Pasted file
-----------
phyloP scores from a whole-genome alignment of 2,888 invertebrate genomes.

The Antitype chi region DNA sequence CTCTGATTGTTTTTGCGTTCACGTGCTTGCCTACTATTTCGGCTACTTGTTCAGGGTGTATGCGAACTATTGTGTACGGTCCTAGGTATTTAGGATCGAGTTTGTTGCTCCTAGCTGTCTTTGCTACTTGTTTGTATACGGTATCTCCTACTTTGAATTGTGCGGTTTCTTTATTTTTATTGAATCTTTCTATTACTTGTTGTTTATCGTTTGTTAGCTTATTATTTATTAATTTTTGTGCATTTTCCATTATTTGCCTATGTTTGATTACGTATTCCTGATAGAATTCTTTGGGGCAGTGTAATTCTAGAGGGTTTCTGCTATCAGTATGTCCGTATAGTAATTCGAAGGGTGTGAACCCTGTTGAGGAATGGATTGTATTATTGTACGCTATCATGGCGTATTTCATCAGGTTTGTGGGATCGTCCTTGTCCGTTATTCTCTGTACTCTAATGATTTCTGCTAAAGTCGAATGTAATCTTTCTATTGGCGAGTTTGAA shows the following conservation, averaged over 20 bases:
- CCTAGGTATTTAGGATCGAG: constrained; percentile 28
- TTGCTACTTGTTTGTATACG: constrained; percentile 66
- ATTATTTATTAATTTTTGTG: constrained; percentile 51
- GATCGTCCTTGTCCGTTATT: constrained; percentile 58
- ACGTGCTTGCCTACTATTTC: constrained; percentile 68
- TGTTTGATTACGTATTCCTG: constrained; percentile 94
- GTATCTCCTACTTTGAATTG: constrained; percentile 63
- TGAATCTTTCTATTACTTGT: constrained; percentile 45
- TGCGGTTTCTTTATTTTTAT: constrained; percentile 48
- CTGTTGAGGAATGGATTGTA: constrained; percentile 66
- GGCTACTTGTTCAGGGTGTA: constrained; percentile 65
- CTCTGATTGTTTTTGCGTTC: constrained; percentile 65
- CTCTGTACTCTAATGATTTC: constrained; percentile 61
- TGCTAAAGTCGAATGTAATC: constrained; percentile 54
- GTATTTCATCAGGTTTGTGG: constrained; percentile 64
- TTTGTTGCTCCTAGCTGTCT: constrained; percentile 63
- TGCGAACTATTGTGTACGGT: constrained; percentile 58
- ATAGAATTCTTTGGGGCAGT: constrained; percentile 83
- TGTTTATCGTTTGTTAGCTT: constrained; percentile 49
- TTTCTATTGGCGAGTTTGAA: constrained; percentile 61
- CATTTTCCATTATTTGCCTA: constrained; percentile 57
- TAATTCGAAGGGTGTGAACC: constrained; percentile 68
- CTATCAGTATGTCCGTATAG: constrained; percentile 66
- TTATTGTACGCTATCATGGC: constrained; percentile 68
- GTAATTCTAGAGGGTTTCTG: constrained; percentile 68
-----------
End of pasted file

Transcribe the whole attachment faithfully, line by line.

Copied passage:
phyloP scores from a whole-genome alignment of 2,888 invertebrate genomes.

The Antitype chi region DNA sequence CTCTGATTGTTTTTGCGTTCACGTGCTTGCCTACTATTTCGGCTACTTGTTCAGGGTGTATGCGAACTATTGTGTACGGTCCTAGGTATTTAGGATCGAGTTTGTTGCTCCTAGCTGTCTTTGCTACTTGTTTGTATACGGTATCTCCTACTTTGAATTGTGCGGTTTCTTTATTTTTATTGAATCTTTCTATTACTTGTTGTTTATCGTTTGTTAGCTTATTATTTATTAATTTTTGTGCATTTTCCATTATTTGCCTATGTTTGATTACGTATTCCTGATAGAATTCTTTGGGGCAGTGTAATTCTAGAGGGTTTCTGCTATCAGTATGTCCGTATAGTAATTCGAAGGGTGTGAACCCTGTTGAGGAATGGATTGTATTATTGTACGCTATCATGGCGTATTTCATCAGGTTTGTGGGATCGTCCTTGTCCGTTATTCTCTGTACTCTAATGATTTCTGCTAAAGTCGAATGTAATCTTTCTATTGGCGAGTTTGAA shows the following conservation, averaged over 20 bases:
- CCTAGGTATTTAGGATCGAG: constrained; percentile 28
- TTGCTACTTGTTTGTATACG: constrained; percentile 66
- ATTATTTATTAATTTTTGTG: constrained; percentile 51
- GATCGTCCTTGTCCGTTATT: constrained; percentile 58
- ACGTGCTTGCCTACTATTTC: constrained; percentile 68
- TGTTTGATTACGTATTCCTG: constrained; percentile 94
- GTATCTCCTACTTTGAATTG: constrained; percentile 63
- TGAATCTTTCTATTACTTGT: constrained; percentile 45
- TGCGGTTTCTTTATTTTTAT: constrained; percentile 48
- CTGTTGAGGAATGGATTGTA: constrained; percentile 66
- GGCTACTTGTTCAGGGTGTA: constrained; percentile 65
- CTCTGATTGTTTTTGCGTTC: constrained; percentile 65
- CTCTGTACTCTAATGATTTC: constrained; percentile 61
- TGCTAAAGTCGAATGTAATC: constrained; percentile 54
- GTATTTCATCAGGTTTGTGG: constrained; percentile 64
- TTTGTTGCTCCTAGCTGTCT: constrained; percentile 63
- TGCGAACTATTGTGTACGGT: constrained; percentile 58
- ATAGAATTCTTTGGGGCAGT: constrained; percentile 83
- TGTTTATCGTTTGTTAGCTT: constrained; percentile 49
- TTTCTATTGGCGAGTTTGAA: constrained; percentile 61
- CATTTTCCATTATTTGCCTA: constrained; percentile 57
- TAATTCGAAGGGTGTGAACC: constrained; percentile 68
- CTATCAGTATGTCCGTATAG: constrained; percentile 66
- TTATTGTACGCTATCATGGC: constrained; percentile 68
- GTAATTCTAGAGGGTTTCTG: constrained; percentile 68